Organizations worldwide continue to struggle with responding to data breaches in a timely manner. Per IBM’s 2018 Cost of a Data Breach Study, an organization took an average of 174 days to identify an instance of human error and 57 days to contain it. The numbers were even greater for system glitches (177 days to detect and 60 days to contain) and malicious attacks (221 days to spot and 81 days to resolve).
Such long discovery times give digital attackers ample opportunity to move laterally on the network, compromise critical assets and exfiltrate sensitive data. It’s thus no wonder that many security incidents end up costing organizations as much as $157 to repair each breached record. Given that the average 2018 incident in the United States exposed 31,465 records, data breaches involving criminal attacks can easily cost U.S. organizations millions of dollars, not to mention expose thousands if not millions of consumers to identity thieves.
The Corporate Executive Accountability Act
Many of us have grown weary of the ceaseless stream of news headlines announcing data breaches. Among them is Elizabeth Warren, a U.S. Senator from Massachusetts who feels that the buck stops in the boardroom and in the CEO’s office. It’s with this viewpoint in mind that Sen. Warren crafted S. 1010: The Corporate Executive Accountability Act.
Introduced in April 2019, the Corporate Executive Accountability Act seeks to amend Part I of title 18 in United States Code with an additional chapter that pertains to executive officer negligence. This added content specifically states that executives at covered corporations could face fines and even jail time if they permit or fail to prevent a violation that affects the “health, safety, finances, or personal data” of at least one percent of the population of the United States or their state. A data breach would therefore constitute such a violation.
The purpose of this Act is to use the threat of criminal liability to compel executives into taking greater responsibility for their organizations’ digital security. But that begs the question: does the Act provide adequate compulsory power to engender such a change?
Sam Bocetta, independent journalist, doesn’t think so. He takes issue with the fact that “the top boss should pay a personal price when things go wrong inside a sprawling corporate entity.”
“Let’s transfer the scenario to a different environment, say FedEx. When a driver in Smalltown, USA blows a stop sign because he’s texting, then flattens a cat, plows through a rose garden and lands in a swimming pool in the resulting sequence of events, does [FedEx CEO] Frederick W. Smith expect to be hauled off in chains from behind his fancy desk that very afternoon? Perhaps not if he’s taken what a reasonable human being interprets to be proper precautions like maintaining the truck fleet to a good mechanical standard, screening drivers to weed out the whackos and malcontents and most importantly carrying lots of insurance for this kind of thing.”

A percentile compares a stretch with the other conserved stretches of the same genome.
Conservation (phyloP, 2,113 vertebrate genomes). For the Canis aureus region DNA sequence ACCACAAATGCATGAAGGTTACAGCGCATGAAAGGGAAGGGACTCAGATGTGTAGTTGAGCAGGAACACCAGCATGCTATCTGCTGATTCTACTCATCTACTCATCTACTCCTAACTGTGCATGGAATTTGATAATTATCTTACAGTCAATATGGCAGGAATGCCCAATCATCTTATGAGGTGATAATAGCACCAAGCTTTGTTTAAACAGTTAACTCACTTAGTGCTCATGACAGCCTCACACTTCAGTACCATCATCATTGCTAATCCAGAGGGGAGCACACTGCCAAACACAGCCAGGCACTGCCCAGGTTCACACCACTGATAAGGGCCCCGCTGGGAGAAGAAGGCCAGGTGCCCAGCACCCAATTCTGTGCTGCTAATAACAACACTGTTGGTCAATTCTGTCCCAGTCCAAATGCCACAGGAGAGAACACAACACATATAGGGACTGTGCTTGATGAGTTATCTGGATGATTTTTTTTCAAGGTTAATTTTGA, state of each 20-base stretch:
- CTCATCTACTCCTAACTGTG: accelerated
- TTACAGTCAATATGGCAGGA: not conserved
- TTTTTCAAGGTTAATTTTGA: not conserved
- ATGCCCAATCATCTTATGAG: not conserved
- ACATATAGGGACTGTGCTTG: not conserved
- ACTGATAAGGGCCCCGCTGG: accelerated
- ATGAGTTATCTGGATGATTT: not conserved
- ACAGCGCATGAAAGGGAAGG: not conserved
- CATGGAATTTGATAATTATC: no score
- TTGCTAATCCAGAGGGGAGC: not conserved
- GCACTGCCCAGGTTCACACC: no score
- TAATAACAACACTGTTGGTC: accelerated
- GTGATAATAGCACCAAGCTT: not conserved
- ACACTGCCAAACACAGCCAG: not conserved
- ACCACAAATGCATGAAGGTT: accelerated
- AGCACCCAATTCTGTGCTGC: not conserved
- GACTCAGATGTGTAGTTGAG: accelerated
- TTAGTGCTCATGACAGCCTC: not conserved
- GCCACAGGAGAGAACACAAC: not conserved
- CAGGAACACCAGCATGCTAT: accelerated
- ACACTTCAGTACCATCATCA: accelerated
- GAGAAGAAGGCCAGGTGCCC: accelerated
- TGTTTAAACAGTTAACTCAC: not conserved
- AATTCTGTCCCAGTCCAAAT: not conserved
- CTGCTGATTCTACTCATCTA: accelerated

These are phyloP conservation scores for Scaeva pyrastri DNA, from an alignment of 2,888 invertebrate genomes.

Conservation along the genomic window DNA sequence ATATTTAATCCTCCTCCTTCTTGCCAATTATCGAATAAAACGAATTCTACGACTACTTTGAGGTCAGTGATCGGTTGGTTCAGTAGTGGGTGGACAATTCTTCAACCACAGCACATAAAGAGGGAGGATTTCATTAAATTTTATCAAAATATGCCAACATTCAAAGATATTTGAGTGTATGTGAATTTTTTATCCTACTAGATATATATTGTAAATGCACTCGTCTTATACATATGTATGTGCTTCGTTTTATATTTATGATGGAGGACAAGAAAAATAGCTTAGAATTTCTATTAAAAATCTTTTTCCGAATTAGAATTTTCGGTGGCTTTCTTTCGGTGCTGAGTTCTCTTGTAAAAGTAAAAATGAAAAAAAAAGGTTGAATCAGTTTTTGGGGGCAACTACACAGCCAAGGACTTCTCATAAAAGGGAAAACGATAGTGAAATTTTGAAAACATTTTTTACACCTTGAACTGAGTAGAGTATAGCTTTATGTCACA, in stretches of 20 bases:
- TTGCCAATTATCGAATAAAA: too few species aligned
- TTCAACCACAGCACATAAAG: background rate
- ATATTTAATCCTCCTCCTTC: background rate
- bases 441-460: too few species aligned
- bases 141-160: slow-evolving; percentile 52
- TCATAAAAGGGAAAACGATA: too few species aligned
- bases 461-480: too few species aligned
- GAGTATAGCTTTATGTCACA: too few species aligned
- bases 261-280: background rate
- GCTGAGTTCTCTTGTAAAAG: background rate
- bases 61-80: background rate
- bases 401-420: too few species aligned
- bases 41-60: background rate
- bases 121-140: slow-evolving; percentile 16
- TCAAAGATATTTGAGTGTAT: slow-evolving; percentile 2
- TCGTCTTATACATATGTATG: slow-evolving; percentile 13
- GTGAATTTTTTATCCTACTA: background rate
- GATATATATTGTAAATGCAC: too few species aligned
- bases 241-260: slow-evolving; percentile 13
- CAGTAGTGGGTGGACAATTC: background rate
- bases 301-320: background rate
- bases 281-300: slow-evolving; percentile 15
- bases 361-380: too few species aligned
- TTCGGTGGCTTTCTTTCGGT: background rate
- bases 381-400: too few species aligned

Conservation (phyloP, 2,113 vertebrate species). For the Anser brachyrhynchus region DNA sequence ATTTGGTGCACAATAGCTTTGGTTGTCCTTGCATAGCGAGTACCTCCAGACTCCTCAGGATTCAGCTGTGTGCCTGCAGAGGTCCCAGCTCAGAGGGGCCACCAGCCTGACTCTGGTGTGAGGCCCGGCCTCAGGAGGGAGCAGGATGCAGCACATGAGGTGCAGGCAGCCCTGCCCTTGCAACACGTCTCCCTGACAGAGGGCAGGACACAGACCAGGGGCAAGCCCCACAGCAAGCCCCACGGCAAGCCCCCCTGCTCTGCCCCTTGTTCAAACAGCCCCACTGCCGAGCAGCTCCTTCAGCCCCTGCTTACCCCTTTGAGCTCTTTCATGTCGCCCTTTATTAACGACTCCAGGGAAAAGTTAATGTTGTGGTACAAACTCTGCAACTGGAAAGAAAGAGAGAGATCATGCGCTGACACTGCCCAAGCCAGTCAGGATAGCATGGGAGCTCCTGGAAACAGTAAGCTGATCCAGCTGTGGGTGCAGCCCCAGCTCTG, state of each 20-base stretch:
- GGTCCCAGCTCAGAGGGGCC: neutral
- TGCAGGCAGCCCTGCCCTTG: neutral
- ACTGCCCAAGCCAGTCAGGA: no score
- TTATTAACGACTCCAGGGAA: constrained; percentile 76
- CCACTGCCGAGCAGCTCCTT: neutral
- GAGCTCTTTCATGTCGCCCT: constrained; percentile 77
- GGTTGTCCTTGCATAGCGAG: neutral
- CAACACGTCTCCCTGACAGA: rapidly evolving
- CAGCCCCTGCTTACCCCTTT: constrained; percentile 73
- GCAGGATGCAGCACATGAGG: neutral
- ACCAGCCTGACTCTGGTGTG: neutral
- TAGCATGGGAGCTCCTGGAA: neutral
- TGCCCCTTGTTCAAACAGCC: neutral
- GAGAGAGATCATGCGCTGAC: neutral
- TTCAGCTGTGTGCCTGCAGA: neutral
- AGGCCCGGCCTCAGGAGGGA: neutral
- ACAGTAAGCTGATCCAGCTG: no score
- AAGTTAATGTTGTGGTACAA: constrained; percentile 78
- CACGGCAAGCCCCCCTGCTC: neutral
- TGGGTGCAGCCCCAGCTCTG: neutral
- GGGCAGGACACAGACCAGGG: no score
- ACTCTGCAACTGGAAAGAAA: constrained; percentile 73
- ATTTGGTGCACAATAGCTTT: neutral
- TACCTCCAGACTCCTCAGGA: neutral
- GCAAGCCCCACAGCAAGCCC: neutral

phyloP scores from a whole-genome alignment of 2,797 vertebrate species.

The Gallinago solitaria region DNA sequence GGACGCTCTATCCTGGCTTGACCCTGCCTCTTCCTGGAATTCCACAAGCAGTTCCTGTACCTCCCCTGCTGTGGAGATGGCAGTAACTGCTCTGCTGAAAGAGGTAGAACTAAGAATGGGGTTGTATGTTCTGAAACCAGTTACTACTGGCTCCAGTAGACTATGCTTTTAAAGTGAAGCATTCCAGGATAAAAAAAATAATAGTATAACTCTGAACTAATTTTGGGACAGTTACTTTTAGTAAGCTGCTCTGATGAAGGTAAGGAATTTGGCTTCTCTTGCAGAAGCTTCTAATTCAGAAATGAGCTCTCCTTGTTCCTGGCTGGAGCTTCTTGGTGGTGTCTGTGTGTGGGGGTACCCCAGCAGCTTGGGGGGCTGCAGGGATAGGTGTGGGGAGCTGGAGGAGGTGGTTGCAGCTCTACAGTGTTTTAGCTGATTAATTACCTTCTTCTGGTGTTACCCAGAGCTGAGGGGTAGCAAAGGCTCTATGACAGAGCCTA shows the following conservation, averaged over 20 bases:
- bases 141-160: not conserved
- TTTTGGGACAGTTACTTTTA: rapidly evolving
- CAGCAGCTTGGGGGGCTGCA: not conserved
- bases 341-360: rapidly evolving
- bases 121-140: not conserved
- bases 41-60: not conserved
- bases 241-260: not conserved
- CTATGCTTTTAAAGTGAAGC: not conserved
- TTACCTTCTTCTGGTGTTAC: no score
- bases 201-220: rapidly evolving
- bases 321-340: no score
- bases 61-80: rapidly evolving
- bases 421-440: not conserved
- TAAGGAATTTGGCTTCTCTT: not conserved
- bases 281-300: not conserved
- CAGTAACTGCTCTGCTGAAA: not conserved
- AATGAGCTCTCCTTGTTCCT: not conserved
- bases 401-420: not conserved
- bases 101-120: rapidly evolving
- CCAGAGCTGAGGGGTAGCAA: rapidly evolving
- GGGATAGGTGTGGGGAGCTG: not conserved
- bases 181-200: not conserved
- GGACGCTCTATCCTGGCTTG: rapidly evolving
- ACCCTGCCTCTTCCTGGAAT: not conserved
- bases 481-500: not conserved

Those reservations aside, other security professionals are more optimistic about the legislation. Digital security writer Tassos Arampatzis feels that the legislation “is certainly another positive step towards achieving a more secure corporate world and raising both the awareness and trust of end customers.” Along those same lines, digital security writer Kim Crawley feels that the threat of a penalty could compel more C-suite executives to enforce good security policy and invest in robust digital security controls.
One security control in particular…
Crawley specifically extols the importance of organizations investing in encryption:
“Encryption is obviously crucial when it comes to protecting data from cyberattacks. If better cryptographic implementation can be a means of determining that someone within an organization other than an executive is responsible for a data breach or cyberattack, that's good. If executives are motivated to improve their organization's cryptography because they'd be less likely to be blamed for problems, that's fine by me, too.”
Hywel Curtis, experienced communications consultant and content strategist, notes that using encryption can help ensure that “some of the data will still be protected and customers will be kept safe.” But not everyone feels that encryption can do enough to protect organizations in the face of a data breach. Among them is Bob Covello, A.V.P. and IT Security Director at the Navigators Group, Inc.
“Encryption will not solve anything in the case of a data breach facilitated through a phishing attack,” notes Covello. “If account credentials are harvested, then encryption is a moot point. Without other controls, such as multi-factor authentication, a person with a valid password is a trusted insider, with access to the decryption keys of the data of whomever is being impersonated.”
Ian Thornton-Trump, security head at AMTrust Europe, takes an even more critical stance against encryption in the context of the Corporate Executive Accountability Act. He feels encryption would not help organizations save their executives the blame for a successful data breach. He also believes that Sen. Warren’s proposal would die in Congress or in the courts unless the U.S. government finally agreed to enact a federal privacy law.
A way forward
It’s unclear whether the Corporate Executive Accountability Act will ever see the light of day as law. But perhaps it doesn’t need to. From the entry-level analyst to the CISO, corporate information security departments can and should take the lead in calling for greater executive involvement and investment in data breach prevention. Part of this effort should consist of implementing basic security controls like encryption and defending all machine identities against misuse. Learn how Venafi can help in that regard.